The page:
I found this a particularly interesting paper. I’m in firm agreement with the main gist of Williams’ view- that the notion of typicality is in principle better adapted to deal with chancy similarity than the notion of ‘non-remarkableness’. That said, we found plenty of potential pressure points.

- Firstly, I’m not sure that quantum mechanics really has as wide-reaching consequences as is assumed in the paper. Depending on your response to the measurement problem, it could be that outcomes such as plates flying off sideways are not genuine quantum possibilities after all, because the low-amplitude branches are in some way ‘lost in the noise’. Although I think this issue is worth further investigation, I don’t think it’s critical to the debate between Williams, Hawthorne, and Lewis. Their worries can be raised about considerably less unlikely events – in fact, we can restrict ... (read more)


2009-05-15
Cross-posted from http://mleseminar.wordpress.com/

...

You can find the handout for this week here. I thought this was a really good paper, and we didn’t find all that much to criticise in it. It was a bit frustrating not to hear more about Fitelson’s positive story, in particular about the bridge principle that he would endorse instead of the various versions of RTE that he criticises. He’s clearly saving the juicy stuff for his book.

In particular, I find it hard to see how he plans to steer a middle ground between the Carnap/Williamson-style ‘a priori priors’ version of objective bayesianism, and the subjective bayesian approach. My naive take on the matter is that you either think that there’s a unique correct set of priors or you don’t. Maybe these priors aren’t a priori knowable (contra the Carnap/Williamson approach), although it seems that a position like this would be committed to complete epistemic rationality being in principle unattainable.

I wasn’t sure how strongly Fitelson m ... (read more)


2009-05-15
Cross-posted from http://mleseminar.wordpress.com/
...

This week we discussed Cian Dorr’s ‘There are no abstract objects’, which isn’t currently available online, but is in ‘Contemporary Debates in Metaphysics’. Here’s the handout instead.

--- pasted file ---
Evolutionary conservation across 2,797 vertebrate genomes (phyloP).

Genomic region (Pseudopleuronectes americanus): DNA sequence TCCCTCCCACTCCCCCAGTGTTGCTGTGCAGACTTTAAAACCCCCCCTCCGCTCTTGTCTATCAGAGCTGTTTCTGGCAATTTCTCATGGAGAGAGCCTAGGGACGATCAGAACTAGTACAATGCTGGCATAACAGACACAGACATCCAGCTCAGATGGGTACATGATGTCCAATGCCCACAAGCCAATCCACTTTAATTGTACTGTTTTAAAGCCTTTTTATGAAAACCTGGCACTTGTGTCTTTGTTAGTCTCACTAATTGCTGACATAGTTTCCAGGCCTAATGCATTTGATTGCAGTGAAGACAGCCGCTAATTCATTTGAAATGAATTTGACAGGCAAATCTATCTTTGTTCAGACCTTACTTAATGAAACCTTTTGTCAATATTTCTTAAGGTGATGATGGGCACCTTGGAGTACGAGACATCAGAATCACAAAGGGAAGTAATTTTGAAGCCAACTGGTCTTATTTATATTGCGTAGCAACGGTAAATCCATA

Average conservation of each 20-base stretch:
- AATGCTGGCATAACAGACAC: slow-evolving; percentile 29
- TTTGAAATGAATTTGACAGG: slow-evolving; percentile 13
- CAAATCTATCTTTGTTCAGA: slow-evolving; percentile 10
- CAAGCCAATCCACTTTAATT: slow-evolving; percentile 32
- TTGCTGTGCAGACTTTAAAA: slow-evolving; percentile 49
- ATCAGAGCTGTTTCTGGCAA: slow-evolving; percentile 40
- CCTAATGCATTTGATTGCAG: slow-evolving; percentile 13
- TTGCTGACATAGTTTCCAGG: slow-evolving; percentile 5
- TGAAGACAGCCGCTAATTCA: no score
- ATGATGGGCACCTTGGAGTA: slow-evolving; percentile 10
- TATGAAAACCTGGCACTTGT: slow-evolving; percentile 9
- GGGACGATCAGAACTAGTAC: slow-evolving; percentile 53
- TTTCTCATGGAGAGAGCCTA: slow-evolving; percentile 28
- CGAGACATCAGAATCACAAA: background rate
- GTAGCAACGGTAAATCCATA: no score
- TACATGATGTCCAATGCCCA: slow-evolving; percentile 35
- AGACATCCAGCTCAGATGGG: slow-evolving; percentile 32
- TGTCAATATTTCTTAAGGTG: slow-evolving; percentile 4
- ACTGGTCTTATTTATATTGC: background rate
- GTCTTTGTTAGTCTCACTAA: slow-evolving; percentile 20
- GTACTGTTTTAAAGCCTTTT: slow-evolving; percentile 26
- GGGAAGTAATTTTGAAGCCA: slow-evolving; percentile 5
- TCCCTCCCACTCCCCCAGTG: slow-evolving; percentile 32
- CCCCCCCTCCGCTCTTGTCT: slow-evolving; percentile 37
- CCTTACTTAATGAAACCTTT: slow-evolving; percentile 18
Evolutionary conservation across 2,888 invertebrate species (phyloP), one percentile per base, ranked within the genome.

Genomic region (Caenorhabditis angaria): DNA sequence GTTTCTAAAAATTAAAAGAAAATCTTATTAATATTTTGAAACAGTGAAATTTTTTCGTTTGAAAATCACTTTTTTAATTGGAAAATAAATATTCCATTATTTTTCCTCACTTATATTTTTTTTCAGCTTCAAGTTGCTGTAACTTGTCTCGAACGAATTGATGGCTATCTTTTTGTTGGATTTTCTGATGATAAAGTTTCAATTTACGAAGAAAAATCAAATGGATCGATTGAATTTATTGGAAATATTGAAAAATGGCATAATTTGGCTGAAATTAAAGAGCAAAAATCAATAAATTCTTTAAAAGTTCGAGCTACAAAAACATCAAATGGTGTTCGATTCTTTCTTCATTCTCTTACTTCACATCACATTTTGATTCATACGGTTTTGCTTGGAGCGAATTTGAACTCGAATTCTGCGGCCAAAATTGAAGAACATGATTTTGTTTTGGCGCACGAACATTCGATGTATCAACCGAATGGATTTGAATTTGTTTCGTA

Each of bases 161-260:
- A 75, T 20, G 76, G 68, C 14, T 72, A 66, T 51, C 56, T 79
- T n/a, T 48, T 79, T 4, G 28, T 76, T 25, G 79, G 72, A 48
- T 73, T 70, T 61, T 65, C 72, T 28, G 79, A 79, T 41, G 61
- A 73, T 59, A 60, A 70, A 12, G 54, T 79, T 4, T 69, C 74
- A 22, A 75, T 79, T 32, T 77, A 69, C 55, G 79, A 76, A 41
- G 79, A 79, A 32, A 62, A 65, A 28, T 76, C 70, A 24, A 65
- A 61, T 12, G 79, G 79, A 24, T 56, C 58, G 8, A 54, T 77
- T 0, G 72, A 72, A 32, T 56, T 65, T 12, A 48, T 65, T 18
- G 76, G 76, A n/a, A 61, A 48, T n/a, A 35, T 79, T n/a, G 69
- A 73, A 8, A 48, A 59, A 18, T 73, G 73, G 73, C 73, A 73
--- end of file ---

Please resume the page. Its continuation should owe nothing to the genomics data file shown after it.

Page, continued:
As we had Cian on the spot for this meeting, the discussion mostly took a question-and-answer format. So here are what I recorded of some questions and some answers, with a few that I didn’t get time to ask thrown in at the end. Apologies if my paraphrases of Cian's answers misrepresent him!

Q: What about people who would resist the paraphrase strategy (p.37) because they think that counterpossibles are all vacuously true (Williamson takes this line in The Philosophy of Philosophy).
A: Nominalism/anti-nominalism are both contingent theses. But even if you think that nominalism is necessary if true, there will be certain kinds of truths like ‘there are possibly some things with a number-like structure’ which can be used to ground the relevant counterfactua ... (read more)

2009-05-15
Cross-posted from http://mleseminar.wordpress.com/
...

Boris Kment - Counterfactuals and Explanation

A really interesting paper this week - it can be found here, and the presentation is here.

Kment's main proposal is that match of matters of particular fact should be relevant to closeness of two worlds for the purposes of evaluating counterfactuals if and only if the matters of fact have the same explanation in both worlds. Secondarily, he proposes that we should allow for laws to have exceptions, and hence that all worlds which share the same laws as ours should be closer to actuality than any world with different laws.

We quite liked the main proposal, but worried about the individuation of explanations it relies upon. What are the conditions for two events to have the same explanation? For example, consider the counterfactual 'if I had tossed the coin five minutes earlier, it would still have come up heads'. This seems false, but perhaps Kment can account for this falsity by sayi ... (read more)


2009-04-15

             

From MATHEMATICAL REVIEWS.

MR2398883

Nolt, J. 2008 Truth as an Epistemic Ideal. Journal of Philosophical Logic. 37: 203-237.

 

            The abstract of the paper being reviewed is as follows.

“Several philosophers—including C. S. Peirce, William James, Hilary Putnam, and Crispin Wright—have proposed various versions of the notion that truth is an epistemic ideal. More specifically, they have held that a proposition is true if and only if it can be fixedly [sic] warranted by human inquirers, given certain ideal epistemic conditions [emphasis added]. This paper offers a general critique of that idea, modeling conceptions of ideality and fixed warrant within the semantics that Kripke developed for intuitionistic logic. It is shown that each of the two plausible notions of fixed warrant faces difficulties and that, moreover, “truth” defined in terms of either of them is distressingly dependent on one’s conception of idealized inquiry and perhaps also upon one’s standards of warrant.”

    ... (read more)


 1 - 12 / 12